In 1952, Route 66 - the picture above is on the interstate in eastern Oklahoma - was dedicated as the ‘Will Rogers Highway.’ Why am I writing this on a bus on the I-44? Because Will Rogers was from Oklahoma.
Confess to meeting plenty of people I don’t like, but I’m intolerant and generally difficult. In Claremore, a museum is devoted to the famous humourist who once said, ‘I never met a man I didn’t like.’ Rogers was part Indian, a cowboy, movie and Broadway star, writer, speaker, comedian, and, in the Thirties, world figure. He’s buried here.
I admit - particularly here in the Bible Belt - to being taken with a Rogers’ quote on one of the museum’s walls: ‘There's no argument that carries the hatred a religious belief does'. It makes me see Rogers in a new light. He was a Methodist, but not a regular churchgoer.
Just down the road is another of Route 66’s restored delights.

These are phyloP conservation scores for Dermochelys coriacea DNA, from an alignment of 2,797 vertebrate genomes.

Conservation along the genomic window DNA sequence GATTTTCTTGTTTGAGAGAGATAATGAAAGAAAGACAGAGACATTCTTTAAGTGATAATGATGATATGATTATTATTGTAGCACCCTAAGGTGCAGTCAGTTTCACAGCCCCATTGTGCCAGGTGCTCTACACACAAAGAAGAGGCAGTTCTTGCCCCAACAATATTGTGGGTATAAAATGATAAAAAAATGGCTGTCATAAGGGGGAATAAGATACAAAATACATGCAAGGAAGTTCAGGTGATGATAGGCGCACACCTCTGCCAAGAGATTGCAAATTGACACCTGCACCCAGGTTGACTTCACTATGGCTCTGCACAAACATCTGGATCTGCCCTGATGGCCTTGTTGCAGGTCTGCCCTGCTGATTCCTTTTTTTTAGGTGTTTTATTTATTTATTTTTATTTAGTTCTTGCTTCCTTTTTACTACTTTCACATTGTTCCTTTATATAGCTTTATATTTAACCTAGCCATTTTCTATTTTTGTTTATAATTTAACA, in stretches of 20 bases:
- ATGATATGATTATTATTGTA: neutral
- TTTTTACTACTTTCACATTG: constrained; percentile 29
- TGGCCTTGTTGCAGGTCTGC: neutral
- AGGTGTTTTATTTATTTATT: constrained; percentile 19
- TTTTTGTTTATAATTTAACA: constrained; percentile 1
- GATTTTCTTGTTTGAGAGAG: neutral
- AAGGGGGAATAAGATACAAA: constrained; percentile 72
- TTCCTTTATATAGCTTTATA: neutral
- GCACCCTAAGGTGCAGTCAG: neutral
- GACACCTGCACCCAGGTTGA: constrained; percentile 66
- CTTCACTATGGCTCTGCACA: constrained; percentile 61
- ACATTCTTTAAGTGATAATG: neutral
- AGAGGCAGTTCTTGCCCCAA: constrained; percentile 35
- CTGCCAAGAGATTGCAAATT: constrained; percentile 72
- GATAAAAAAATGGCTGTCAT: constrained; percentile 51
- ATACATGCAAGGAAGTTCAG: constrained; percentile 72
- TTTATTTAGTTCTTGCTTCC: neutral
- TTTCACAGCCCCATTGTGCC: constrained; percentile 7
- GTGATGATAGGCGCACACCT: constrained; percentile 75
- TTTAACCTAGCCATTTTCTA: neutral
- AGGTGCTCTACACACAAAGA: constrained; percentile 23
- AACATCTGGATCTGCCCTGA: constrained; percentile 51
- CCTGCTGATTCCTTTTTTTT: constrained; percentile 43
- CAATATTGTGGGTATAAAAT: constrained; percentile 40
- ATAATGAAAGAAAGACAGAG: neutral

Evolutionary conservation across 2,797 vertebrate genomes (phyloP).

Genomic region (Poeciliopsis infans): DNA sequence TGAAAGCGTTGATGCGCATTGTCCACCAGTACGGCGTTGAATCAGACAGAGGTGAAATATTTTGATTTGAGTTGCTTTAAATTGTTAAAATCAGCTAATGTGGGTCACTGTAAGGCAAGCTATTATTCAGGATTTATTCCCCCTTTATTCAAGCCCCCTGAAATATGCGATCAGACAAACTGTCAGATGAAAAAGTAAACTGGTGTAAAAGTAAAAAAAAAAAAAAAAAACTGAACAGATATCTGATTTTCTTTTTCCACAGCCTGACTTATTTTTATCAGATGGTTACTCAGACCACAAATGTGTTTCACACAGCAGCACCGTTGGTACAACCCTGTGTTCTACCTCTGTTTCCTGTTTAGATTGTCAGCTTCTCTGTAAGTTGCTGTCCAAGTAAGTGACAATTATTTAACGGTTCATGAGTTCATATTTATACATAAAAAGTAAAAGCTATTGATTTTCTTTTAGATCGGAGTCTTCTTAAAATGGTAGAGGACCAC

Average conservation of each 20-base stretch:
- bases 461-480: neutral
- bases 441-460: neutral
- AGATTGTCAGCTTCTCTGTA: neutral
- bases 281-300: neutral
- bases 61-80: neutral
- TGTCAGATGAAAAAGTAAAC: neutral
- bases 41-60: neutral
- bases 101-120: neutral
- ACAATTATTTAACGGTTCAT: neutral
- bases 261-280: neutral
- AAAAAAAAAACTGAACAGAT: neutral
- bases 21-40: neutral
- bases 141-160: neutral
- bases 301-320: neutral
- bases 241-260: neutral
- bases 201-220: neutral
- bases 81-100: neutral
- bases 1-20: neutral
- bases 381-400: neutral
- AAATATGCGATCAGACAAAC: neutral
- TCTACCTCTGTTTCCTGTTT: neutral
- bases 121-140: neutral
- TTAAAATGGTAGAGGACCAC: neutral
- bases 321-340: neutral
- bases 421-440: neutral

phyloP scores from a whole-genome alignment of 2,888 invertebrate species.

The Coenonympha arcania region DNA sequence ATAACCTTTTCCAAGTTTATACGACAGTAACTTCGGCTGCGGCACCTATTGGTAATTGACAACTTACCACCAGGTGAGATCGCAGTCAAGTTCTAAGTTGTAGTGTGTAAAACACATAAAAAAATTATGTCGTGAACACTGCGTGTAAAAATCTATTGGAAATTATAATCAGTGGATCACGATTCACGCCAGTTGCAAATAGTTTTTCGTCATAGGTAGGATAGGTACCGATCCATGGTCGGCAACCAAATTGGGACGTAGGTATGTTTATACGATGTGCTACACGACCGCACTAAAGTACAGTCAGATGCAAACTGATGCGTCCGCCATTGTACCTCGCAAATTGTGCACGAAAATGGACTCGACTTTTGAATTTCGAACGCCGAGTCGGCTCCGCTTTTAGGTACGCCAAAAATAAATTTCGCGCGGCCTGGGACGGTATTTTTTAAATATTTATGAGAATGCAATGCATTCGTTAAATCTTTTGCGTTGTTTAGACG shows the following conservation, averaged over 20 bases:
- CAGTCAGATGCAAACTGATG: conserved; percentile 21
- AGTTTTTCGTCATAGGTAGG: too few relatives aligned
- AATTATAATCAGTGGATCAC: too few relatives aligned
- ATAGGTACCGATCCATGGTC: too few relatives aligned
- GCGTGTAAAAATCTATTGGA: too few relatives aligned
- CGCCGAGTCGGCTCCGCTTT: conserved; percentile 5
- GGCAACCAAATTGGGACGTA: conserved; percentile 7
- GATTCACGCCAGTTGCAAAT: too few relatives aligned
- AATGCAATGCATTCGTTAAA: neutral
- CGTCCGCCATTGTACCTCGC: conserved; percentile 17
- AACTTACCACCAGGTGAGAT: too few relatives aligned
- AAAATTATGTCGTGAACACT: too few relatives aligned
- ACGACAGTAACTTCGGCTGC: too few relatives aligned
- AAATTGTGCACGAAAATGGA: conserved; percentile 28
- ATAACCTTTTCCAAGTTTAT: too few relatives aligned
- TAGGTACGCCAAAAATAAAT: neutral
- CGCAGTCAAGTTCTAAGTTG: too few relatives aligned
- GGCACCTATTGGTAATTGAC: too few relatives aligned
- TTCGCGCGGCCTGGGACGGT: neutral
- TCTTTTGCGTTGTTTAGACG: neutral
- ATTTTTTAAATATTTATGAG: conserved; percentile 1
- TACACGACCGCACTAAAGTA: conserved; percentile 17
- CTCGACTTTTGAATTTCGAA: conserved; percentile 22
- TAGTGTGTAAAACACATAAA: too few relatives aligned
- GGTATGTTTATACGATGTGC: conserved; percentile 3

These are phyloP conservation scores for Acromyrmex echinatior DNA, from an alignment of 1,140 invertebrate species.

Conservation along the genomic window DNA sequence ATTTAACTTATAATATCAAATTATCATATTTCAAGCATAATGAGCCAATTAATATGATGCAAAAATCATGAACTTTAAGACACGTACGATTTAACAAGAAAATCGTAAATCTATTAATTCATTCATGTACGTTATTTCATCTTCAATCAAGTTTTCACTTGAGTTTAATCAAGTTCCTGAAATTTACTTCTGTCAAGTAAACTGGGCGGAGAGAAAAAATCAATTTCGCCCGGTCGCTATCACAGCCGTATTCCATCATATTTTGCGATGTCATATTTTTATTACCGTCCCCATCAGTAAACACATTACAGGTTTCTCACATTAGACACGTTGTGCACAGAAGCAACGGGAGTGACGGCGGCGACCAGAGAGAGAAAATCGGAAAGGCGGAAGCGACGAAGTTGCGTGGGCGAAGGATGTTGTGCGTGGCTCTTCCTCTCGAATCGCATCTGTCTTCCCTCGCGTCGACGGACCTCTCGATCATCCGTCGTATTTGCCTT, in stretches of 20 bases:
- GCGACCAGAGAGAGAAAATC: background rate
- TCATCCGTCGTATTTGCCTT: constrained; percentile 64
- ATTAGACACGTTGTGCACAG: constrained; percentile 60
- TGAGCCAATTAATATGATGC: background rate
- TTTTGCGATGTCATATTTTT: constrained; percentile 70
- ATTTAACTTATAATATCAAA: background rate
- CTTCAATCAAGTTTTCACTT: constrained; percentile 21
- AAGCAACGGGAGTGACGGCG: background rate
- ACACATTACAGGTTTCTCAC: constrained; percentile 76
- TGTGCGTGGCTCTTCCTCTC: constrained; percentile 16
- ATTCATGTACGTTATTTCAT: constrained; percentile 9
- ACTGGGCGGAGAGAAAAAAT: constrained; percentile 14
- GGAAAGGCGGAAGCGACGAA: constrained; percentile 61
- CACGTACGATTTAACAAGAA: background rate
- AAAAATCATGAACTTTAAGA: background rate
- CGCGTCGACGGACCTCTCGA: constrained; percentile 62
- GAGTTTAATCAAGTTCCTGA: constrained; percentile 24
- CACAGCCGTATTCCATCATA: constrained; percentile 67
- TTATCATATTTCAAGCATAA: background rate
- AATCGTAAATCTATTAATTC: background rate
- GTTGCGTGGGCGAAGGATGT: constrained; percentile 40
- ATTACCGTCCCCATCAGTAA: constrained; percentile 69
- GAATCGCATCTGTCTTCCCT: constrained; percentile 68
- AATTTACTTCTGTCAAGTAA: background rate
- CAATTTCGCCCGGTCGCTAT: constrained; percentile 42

The Blue Whale - you perhaps can see some girls fishing near his tail - is on a quiet roadside pond. He became a little shabby, but’s now looking much more presentable.
The bus passes Tulsa. Boring from the highway, so no pictures.
‘Twenty-four hours from Tulsa’ was a Burt Bacharach, Hal David hit for Gene Pitney. ‘I was only 24 hours from Tulsa … only one day away from your arms.’
Pitney’s death in 2006 led to an amusing exchange of opinions in the Guardian concerning exactly how far twenty-four hours from Tulsa would be. I thought the best answer came from the UK:
‘Since the song talks about what he got up to at a motel, let's assume Gene was driving. If he didn't take any breaks and he kept up an average 45mph, here are some major places he could have been in: Las Vegas; Jacksonville; Chicago; Winnipeg; Salt Lake City (though I don't know how much dancing in restaurants would be allowed in the latter).’
Am greeted in Oklahoma City by a violent thunderstorm.
Last week, a tornado in an Oklahoma City suburb killed twenty-four.
Have dinner with a ‘tornado watch in effect’ and ‘severe weather danger’ warnings for tomorrow.